Her remarks came on the day that President Obama's special envoy scratched plans to head to the region this week in an effort to get those talks started.
And on the streets of East Jerusalem, Israeli police and soldiers fought running battles with rock throwing Palestinians angry over Israel's announced plans to build 1,600 more housing units for Jews in that part of the city.
Israel's announcement of the construction plans last week came after both Israelis and Palestinians agreed to resume talks, and as Vice President Joe Biden was in Israel. The statement angered Palestinians and was described by U.S. administration officials as an "insult."
Clinton called Netanyahu Friday and during a testy 43 minute exchange said she wanted him to rescind the announcement and make other overtures to the Palestinians. Instead, Netanyahu said on Monday that the construction would proceed as schedule.
Clinton today tried to tamp down tensions, telling reporters, "We have a close unshakable bond between the United States and Israel and between the American and Israeli people. We share common values and a commitment to a democratic future for the world and we are both committed to a two state solution but that doesn't mean that we're going to agree."
She indicated that the administration was seeking a demonstration of Israel's sincerity in going ahead with peace talks.
"We are engaged in a very active consultation with the Israelis over steps that we think would demonstrate the requisite commitment to this process," Clinton said.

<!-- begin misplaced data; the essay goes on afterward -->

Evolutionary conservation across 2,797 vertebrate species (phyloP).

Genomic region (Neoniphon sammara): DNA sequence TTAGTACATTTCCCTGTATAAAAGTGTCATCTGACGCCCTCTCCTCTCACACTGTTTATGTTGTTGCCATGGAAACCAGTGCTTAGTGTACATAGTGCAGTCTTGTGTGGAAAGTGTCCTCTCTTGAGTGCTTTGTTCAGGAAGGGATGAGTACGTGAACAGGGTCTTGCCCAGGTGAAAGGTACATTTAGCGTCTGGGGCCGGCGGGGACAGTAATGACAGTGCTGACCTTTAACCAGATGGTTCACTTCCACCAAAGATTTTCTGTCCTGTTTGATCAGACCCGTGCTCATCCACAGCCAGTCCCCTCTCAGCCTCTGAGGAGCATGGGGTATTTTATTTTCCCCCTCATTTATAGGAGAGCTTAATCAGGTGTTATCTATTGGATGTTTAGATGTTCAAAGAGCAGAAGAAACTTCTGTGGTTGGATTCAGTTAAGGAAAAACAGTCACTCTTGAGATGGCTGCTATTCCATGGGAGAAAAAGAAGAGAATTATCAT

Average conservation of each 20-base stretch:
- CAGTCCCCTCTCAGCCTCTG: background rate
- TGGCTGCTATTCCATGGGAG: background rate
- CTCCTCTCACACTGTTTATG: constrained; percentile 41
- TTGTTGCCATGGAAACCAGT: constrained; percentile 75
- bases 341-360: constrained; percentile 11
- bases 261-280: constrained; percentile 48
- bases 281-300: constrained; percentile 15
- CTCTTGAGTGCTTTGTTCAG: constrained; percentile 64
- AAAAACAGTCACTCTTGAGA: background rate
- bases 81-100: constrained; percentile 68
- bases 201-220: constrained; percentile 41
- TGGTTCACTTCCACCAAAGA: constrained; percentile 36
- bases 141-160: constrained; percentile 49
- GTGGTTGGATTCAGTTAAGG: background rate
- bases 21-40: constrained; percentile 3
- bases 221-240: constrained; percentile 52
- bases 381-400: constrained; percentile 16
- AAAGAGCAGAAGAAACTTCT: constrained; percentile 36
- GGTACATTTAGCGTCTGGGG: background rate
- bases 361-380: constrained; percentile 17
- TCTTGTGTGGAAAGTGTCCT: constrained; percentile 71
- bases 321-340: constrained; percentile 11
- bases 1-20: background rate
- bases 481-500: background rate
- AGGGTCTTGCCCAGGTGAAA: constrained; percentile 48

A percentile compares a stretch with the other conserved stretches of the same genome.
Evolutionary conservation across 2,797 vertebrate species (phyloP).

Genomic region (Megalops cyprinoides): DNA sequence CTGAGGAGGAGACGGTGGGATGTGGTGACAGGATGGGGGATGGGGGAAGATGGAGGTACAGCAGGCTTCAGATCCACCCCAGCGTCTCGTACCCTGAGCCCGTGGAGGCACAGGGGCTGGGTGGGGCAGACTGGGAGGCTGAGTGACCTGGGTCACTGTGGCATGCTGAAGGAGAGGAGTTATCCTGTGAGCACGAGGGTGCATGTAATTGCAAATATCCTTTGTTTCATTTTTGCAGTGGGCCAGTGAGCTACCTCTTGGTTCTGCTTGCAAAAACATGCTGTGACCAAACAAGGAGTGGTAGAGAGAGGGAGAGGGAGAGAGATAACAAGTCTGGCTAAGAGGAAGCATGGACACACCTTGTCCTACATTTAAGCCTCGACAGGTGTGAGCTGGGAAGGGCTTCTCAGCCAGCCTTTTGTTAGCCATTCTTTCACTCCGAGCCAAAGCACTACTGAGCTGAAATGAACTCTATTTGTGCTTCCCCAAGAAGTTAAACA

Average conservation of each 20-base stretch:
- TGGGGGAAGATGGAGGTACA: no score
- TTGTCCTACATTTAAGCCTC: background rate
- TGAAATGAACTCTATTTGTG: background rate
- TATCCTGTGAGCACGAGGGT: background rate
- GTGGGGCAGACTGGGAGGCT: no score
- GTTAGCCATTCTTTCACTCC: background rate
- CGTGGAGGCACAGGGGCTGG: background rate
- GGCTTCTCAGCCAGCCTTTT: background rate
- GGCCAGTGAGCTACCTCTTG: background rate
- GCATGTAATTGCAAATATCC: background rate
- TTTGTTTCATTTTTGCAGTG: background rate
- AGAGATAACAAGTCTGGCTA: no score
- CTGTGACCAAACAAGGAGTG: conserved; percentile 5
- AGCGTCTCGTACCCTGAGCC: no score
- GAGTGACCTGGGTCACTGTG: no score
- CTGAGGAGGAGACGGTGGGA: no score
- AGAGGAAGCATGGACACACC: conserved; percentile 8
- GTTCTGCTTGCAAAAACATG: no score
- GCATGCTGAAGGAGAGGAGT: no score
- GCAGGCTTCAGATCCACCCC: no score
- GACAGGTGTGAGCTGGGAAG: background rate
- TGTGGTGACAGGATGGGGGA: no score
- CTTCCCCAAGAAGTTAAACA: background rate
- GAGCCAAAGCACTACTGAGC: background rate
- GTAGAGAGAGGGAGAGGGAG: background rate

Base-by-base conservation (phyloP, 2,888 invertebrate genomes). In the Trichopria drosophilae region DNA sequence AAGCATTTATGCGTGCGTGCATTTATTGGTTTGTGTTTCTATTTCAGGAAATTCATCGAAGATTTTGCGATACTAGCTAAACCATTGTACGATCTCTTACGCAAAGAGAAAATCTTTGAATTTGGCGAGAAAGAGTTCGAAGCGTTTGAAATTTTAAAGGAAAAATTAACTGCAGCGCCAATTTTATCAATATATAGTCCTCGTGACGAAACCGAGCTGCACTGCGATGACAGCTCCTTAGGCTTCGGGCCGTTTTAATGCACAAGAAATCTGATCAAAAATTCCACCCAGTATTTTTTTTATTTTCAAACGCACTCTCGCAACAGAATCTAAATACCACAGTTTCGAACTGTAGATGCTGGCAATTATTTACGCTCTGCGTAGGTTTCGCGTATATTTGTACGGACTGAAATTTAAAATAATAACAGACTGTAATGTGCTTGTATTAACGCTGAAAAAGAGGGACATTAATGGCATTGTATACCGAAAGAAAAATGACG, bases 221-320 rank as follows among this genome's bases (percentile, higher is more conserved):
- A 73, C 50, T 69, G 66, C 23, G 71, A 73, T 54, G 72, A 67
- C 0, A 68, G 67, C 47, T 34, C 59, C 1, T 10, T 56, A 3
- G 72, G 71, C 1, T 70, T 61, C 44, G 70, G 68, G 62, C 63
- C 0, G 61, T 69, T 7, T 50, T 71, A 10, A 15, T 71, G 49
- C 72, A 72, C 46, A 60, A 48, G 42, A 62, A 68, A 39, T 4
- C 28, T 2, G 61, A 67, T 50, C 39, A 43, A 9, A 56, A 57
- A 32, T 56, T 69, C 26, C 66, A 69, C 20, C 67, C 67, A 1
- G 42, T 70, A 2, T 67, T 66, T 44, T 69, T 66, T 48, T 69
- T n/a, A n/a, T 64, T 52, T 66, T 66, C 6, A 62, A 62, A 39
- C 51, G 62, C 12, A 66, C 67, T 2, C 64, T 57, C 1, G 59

"We know how hard this is," she said.
"When we have something to say we will of course share it with you, but our goal now is to make sure that we have the full commitment from both our Israeli and our Palestinian partners to this effort," Clinton said.
Obama's special Middle East envoy George Mitchell initially put off his visit to the region on Monday while the U.S. waited for a formal response to Clinton's list of demands, which included the cancellation of a plan to build 1,600 new settler homes in East Jerusalem. At the time, State Department officials said that Mitchell would still make the trip "this week."
Instead of canceling those housing plans, Netanyahu on Monday defiantly told Israeli lawmakers in the Knesset, "For the past 40 years no Israeli government ever limited construction in the neighborhoods of Jerusalem."
One of his main political allies the outspoken foreign minister Avigdor Lieberman reinforced that defiance in an interview today with Israel radio in which he described U.S. demands as "unreasonable."
When no official response came from Israel today, Mitchell postponed the trip again and is no longer expected to travel to the Mideast this week.
A State Department official claimed that Mitchell's decision not to travel to the region this week is more logisitics than politics, saying it was too hard for him to get there, hold meetings with both sides and still make it to Moscow to attend Mideast peace meetings with Clinton and international mediators on Friday
The official suggested Mitchell could reschedule his travels for after the Moscow meetings, perhaps as soon as next week.
Netanyahu is due to travel to Washington next week where on Monday he will address an annual meeting of AIPAC, the influential conservative Jewish lobby group. He will appear the day after Clinton appears before AIPAC. There are no plans for the two to meet.